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Feb 03, 2012
Something has been cut. The abstract explains the missing procedure:
"severed axonal ends are opened and resealing is prevented by hypotonic Ca free saline containing antioxidants (especially methylene blue) that inhibit plasmalemmal sealing in sciatic nerves. Second, a hypotonic solution of polyethylene glycol (PEG) is applied to open closely apposed (by microsutures, if cut) axonal ends to induce their membranes to ow rapidly into each other .."
Rapid, Effective, and Long-Lasting Behavioral Recovery Produced by Microsutures, Methylene Blue, and Polyethylene Glycol After Completely Cutting Rat Sciatic Nerves
G.D. Bittner, et al Journal of Neuroscience Research Early View publication

Feb 03, 2012
Thanks, Squirrl, for the missing details.

Very promising intervention. I wonder if these procedures are applicable to severed spinal nerves?

Feb 03, 2012
Sounds like a job for some sort of biochemical crimp on connector.

Feb 03, 2012
Manually splicing individual axons one at a time isn't going to be a viable procedure for a good while, i'd've thought. For now, it may be a case of something's better than nothing, but isn't going to be practical for restoring full sensory and motor control in severe injuries like a re-attached limb or major nerve bundle... or am i being too cynical? Cool advance all the same, i've read before about how protein transport continues along severed axons causing jams and ultimately plaque development followed by necrosis. Re-attaching them is the only way to keep them viable - there's no artificial means to take over the cell's role in controlling the protein transport mechanism that might otherwise allow prosthetic neural integration - hence current alternatives must directly stimulate the muscles with electrodes. Being able to fix axons immediately is almost the silver bullet... if it can be implemented en masse anyway...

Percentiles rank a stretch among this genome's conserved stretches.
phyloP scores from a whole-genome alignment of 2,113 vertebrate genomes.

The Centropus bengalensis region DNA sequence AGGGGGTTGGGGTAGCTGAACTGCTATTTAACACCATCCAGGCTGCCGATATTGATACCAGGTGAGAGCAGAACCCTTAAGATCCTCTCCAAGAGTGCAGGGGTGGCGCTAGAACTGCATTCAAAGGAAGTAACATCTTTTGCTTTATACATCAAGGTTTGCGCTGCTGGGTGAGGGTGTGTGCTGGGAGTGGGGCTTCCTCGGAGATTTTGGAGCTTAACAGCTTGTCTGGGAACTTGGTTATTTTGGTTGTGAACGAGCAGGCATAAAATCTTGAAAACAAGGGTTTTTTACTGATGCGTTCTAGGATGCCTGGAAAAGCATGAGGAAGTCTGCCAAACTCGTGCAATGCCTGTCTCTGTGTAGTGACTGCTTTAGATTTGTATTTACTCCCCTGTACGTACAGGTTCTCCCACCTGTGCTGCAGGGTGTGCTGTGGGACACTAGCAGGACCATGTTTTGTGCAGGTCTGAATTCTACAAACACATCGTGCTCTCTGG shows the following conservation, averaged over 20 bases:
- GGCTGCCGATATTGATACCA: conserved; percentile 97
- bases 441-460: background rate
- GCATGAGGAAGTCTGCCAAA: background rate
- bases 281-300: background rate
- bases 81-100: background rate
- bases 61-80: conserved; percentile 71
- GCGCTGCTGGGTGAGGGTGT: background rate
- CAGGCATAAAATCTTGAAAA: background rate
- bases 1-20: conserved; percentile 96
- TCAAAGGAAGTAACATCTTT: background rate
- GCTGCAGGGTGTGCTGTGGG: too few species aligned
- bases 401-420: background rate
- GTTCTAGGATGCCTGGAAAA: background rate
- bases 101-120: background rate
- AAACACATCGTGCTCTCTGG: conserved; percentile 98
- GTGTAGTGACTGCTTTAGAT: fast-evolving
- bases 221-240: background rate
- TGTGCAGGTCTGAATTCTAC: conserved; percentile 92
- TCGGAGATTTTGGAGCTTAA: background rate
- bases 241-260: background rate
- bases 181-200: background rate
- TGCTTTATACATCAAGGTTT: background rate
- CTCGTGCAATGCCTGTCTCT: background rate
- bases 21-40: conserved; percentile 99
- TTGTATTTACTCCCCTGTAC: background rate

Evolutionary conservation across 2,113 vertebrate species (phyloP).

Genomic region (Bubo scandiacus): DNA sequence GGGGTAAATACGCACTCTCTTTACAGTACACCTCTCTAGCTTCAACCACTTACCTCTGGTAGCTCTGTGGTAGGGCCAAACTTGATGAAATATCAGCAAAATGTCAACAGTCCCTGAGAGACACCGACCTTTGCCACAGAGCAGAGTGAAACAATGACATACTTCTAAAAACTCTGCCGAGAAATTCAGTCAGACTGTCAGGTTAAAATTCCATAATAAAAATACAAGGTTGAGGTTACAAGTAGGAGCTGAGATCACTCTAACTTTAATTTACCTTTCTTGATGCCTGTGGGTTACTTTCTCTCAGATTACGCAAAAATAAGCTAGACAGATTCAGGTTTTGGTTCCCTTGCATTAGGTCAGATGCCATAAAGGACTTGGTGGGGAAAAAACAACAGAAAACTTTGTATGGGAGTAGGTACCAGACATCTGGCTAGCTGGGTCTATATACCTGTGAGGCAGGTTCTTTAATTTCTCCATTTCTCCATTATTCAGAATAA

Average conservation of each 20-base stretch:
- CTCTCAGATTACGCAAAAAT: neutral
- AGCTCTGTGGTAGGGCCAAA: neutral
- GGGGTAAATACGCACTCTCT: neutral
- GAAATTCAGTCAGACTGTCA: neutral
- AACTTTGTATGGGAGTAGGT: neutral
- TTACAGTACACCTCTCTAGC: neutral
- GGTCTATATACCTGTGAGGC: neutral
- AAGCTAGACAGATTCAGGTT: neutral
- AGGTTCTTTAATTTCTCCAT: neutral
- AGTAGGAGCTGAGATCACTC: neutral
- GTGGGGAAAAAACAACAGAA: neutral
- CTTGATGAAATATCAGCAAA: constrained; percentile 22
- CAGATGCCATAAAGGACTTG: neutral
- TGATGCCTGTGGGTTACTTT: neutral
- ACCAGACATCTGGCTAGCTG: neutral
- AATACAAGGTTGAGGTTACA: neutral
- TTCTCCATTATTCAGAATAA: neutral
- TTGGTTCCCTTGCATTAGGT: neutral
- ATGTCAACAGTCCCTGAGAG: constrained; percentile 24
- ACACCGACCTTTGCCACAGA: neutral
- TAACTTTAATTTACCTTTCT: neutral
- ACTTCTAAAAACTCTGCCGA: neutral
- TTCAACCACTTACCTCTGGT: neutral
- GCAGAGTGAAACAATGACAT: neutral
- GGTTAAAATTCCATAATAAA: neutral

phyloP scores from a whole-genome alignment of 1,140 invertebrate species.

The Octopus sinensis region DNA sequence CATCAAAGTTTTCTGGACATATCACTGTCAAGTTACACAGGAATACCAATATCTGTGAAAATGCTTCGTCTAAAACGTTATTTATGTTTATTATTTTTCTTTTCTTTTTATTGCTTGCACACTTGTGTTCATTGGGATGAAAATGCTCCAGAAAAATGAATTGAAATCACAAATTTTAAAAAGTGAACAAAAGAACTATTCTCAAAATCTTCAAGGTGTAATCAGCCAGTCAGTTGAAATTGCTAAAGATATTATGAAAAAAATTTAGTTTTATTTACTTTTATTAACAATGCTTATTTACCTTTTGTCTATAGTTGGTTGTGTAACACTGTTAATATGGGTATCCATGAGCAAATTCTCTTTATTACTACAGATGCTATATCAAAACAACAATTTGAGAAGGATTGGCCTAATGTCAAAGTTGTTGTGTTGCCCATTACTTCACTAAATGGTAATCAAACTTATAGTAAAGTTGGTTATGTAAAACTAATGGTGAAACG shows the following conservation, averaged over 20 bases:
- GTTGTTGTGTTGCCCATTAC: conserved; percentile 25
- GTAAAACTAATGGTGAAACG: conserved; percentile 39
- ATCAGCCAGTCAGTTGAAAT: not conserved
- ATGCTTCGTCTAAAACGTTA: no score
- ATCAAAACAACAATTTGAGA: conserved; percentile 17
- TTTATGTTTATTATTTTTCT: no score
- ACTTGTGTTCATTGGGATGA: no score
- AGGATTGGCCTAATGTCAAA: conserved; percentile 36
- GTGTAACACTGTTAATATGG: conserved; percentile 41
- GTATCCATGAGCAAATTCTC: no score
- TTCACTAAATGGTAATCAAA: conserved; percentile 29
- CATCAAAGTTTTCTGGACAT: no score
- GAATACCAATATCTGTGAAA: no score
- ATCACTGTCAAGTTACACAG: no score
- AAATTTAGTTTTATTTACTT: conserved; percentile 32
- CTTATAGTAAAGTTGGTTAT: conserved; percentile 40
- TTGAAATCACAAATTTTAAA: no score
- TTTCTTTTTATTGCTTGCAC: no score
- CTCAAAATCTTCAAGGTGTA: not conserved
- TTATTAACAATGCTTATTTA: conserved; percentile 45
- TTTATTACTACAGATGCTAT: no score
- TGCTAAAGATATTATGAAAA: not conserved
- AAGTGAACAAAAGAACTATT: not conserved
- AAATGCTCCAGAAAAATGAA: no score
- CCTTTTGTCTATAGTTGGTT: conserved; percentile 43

Feb 03, 2012
but isn't going to be practical for restoring full sensory and motor control in severe injuries like a re-attached limb or major nerve bundle

That's already being done. Though the procedure is more akin to doing fine sutures and then letting the nerves regrow/reattach themselves (axons can grow at about a millimeter per month or so)

The drawback is that you will not get the same reattachment scheme as before - so you have to relearn the use of the limb and relearn to interpret the sensory data. With the conflicting (old) scheme represented in your brain up until the accident this usually leads to somewhat impaired performance.

Feb 03, 2012
Ah i see, thanks. Wow so notwithstanding a degree of plasticity, this is quite a promising breakthrough then...

Feb 03, 2012
Yes. Especially for spinal injuries this could be a real breakthrough. I hope they get this to Phase 1 trials soon.

Though what works in mice doesn't always work in humans. We'll just have to wait and see.

Feb 04, 2012
Being able to fix axons immediately is almost the silver bullet... if it can be implemented en masse anyway...


A fibrous scaffolding (spider silk?) impregnated with each of the two chemicals at either end. Simply laid across the gap between the severed ends.